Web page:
Big storage is still a big problem. But Gluster is hoping its open-source, commodity hardware-based NAS solution will entice developers to get more involved in their storage systems.
Gluster has been in development for three years. It combines an open-source file system with administration tools and handlers for managing enterprise-sized storage archives. Ben Golub, CEO of Gluster, said that the Gluster file system started without the features of most enterprise storage systems, but thanks to open-source contributions from its customers, many of those features have been built on top.
“It’s a file system for clustering with a storage platform built around it. In combination with commodity hardware, we provide a global namespace that enables people to build out a whole storage environment,” said Golub. “We get about 5,000 downloads a month of the open-source version of the file system.
“There are about 1,000 developers we think of as active. Initially, they were using us in a whole bunch of large-scale environments. They were filing bugs. Now they’re fixing bugs. We’re seeing folks contribute code. What they tend to contribute are modules we haven’t built. One of our users wanted to be able to do charge-backs. We didn’t have a module that did that. They wrote it themselves.”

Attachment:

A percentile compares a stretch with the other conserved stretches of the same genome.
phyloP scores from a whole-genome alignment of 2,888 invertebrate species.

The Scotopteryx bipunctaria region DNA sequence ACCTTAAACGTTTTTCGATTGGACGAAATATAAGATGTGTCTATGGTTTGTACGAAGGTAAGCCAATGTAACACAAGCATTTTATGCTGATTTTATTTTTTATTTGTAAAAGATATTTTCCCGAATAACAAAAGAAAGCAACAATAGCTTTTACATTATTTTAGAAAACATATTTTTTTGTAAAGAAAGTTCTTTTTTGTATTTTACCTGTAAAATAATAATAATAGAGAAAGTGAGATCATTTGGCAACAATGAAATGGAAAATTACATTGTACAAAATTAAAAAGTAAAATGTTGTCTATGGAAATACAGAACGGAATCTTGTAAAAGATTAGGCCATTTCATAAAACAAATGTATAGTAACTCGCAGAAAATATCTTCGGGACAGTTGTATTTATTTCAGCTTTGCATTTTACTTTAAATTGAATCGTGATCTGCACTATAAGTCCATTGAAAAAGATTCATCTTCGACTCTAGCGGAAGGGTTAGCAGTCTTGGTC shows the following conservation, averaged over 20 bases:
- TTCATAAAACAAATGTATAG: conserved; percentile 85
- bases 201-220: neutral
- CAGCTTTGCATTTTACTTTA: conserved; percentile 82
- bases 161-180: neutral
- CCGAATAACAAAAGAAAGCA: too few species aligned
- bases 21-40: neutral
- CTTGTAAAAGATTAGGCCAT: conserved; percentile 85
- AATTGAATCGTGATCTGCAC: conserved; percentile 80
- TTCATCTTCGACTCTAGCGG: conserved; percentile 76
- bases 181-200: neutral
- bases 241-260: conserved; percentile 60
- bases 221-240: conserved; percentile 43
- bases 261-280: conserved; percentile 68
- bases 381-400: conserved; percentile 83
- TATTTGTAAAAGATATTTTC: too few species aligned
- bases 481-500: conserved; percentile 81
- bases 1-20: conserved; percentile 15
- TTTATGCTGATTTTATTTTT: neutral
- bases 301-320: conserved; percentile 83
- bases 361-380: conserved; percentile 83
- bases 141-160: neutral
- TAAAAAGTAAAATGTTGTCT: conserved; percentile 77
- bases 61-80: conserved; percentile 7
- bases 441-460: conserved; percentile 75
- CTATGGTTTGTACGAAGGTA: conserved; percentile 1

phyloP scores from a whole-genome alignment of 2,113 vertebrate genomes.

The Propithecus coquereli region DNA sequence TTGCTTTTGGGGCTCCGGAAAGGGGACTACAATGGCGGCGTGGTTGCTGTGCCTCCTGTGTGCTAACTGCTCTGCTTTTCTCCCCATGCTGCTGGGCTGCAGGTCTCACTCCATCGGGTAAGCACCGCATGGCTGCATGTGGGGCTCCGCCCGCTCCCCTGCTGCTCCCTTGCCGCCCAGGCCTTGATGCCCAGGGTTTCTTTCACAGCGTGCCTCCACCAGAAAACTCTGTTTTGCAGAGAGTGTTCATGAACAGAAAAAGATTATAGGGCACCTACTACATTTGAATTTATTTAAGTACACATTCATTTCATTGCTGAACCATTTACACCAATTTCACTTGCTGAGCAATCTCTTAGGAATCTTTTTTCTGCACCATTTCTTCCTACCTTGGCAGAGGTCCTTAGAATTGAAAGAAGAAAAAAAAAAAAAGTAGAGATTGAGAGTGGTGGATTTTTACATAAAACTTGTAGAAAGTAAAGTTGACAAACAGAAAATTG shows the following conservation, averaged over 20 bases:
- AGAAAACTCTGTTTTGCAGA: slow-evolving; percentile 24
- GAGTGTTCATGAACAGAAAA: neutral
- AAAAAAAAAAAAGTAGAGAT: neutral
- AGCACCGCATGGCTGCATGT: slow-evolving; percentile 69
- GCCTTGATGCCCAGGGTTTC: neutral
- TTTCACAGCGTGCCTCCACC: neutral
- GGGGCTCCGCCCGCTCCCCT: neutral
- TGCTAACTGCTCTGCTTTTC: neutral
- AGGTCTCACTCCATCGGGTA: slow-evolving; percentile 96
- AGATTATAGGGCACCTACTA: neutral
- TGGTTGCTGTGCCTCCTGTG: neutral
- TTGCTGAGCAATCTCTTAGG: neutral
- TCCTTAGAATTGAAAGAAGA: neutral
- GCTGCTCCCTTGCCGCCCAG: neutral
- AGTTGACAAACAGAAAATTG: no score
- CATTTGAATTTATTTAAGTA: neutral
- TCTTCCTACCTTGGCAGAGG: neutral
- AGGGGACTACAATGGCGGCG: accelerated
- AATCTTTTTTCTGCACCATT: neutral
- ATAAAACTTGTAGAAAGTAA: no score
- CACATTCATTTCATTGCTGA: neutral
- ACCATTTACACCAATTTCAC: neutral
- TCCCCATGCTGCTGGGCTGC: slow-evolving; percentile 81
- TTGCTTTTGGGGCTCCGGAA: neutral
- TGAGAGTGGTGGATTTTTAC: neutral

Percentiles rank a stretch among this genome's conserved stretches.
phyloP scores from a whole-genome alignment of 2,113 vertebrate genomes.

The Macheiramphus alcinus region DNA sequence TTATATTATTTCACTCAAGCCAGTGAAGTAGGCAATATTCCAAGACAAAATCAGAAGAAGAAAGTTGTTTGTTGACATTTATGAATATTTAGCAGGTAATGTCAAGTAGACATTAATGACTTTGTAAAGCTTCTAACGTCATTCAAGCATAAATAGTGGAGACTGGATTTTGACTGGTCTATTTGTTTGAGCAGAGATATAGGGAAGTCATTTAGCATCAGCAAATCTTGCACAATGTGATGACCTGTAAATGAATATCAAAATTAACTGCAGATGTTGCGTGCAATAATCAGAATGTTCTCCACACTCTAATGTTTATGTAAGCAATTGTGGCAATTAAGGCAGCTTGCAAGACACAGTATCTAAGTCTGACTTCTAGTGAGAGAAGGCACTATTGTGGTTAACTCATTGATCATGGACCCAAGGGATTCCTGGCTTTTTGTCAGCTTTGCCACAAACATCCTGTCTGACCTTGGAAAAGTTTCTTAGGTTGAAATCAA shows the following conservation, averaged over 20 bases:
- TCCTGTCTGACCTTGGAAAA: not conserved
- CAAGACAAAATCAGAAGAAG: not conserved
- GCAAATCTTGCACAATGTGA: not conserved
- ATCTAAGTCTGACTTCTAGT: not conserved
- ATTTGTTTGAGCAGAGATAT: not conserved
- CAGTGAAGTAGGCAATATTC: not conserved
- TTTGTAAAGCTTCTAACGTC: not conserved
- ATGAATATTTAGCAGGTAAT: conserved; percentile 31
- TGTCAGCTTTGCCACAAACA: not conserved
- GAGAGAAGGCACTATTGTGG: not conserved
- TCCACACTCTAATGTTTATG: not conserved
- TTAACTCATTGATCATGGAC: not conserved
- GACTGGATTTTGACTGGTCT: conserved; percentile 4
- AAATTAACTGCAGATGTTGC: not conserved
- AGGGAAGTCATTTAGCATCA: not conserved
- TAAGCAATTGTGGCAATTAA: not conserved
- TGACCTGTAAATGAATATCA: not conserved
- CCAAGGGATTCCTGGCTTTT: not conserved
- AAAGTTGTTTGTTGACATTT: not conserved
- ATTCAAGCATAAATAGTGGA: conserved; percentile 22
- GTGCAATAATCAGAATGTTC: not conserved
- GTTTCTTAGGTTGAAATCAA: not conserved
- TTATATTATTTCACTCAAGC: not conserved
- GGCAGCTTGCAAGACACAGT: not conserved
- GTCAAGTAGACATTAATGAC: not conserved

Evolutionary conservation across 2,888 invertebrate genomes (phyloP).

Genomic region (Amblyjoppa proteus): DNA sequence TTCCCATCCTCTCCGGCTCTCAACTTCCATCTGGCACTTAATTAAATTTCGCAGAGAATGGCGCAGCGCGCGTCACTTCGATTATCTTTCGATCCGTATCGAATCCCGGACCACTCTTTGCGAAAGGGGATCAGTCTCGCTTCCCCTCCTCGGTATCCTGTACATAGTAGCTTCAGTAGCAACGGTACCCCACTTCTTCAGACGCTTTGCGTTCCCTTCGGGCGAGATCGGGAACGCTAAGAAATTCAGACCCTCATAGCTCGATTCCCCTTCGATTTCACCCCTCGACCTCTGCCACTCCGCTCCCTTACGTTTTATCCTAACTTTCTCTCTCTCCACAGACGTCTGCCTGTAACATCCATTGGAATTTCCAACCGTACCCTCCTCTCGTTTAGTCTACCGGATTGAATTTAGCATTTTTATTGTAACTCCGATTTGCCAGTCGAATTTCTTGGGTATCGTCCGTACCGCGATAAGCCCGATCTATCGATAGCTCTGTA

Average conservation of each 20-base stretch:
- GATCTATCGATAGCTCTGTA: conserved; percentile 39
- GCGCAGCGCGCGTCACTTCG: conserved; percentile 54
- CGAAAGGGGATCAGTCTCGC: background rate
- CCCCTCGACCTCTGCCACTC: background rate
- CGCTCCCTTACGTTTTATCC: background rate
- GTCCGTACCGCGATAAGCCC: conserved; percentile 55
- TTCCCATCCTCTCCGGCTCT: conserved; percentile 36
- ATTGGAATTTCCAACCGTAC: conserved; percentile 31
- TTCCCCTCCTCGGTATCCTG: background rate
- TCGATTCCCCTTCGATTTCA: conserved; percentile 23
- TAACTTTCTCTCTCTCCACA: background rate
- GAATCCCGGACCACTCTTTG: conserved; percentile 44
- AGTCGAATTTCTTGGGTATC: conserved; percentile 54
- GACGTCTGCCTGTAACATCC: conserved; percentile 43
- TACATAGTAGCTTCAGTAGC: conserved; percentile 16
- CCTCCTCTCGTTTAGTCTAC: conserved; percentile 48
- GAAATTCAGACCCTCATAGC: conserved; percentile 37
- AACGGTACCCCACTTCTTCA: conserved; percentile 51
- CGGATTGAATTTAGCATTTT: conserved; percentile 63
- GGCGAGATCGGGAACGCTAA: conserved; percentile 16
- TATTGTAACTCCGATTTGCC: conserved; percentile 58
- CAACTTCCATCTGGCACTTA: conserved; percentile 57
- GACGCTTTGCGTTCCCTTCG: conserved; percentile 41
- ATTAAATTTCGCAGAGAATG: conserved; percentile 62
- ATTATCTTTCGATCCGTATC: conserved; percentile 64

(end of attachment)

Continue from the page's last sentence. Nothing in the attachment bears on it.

Golub pointed out that, typically, it takes a special kind of developer to work on a file system. Most file systems are kernel-based, and thus to be modified, they require a developer with intimate kernel knowledge, a somewhat rare breed.
But Gluster is a user-space file system, and as such it functions in the same way as any application. Developers do not need any special kernel knowledge to write Gluster modules, said Golub. He added that even the interns at Gluster are writing code for the file system.
Golub said that storage systems have lagged behind the rest of computing in the rush to open-source commoditization. While Dell and Linux are viable choices for almost any computing task, he said that storage systems are still highly proprietary and extremely expensive.
Golub said Gluster hopes to commoditize the NAS market with the help of its open-source developers. He said that the next step for the company is to improve the GUI for administration. He said that most storage systems are complex by design, but that Gluster is aiming to solve this problem with an easier-to-use administration console.